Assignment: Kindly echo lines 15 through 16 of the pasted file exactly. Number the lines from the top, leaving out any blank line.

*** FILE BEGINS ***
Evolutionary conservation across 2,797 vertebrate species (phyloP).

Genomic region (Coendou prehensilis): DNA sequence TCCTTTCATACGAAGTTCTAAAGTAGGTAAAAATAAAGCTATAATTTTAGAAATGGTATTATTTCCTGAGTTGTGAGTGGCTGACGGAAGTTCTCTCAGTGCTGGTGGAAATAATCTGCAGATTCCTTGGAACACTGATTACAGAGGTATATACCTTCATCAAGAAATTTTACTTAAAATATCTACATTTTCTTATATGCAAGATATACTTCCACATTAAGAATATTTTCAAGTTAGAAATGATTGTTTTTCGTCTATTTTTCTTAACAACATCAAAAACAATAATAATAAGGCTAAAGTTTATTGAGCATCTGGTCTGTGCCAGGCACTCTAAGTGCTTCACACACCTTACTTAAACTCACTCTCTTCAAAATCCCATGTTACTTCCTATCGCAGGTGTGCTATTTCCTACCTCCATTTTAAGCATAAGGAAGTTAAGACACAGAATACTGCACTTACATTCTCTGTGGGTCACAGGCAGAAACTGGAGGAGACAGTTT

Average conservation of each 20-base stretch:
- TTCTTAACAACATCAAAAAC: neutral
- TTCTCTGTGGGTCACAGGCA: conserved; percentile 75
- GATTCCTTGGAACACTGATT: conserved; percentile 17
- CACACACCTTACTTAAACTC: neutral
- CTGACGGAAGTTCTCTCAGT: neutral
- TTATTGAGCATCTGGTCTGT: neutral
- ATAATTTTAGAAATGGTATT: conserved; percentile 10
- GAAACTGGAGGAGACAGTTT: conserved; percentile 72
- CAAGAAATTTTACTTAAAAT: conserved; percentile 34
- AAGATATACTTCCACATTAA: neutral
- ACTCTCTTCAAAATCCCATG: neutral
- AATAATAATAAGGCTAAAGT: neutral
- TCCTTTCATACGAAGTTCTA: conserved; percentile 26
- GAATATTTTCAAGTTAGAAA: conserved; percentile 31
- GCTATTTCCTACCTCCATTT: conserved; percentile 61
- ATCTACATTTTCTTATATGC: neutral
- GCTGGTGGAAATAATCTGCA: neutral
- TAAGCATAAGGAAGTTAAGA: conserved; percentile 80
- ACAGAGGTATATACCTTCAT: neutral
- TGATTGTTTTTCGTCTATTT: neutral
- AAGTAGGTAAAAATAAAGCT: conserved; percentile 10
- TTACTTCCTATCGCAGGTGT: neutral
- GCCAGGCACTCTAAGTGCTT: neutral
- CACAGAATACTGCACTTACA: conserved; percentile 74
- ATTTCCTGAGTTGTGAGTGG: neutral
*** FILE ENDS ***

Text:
- AATAATAATAAGGCTAAAGT: neutral
- TCCTTTCATACGAAGTTCTA: conserved; percentile 26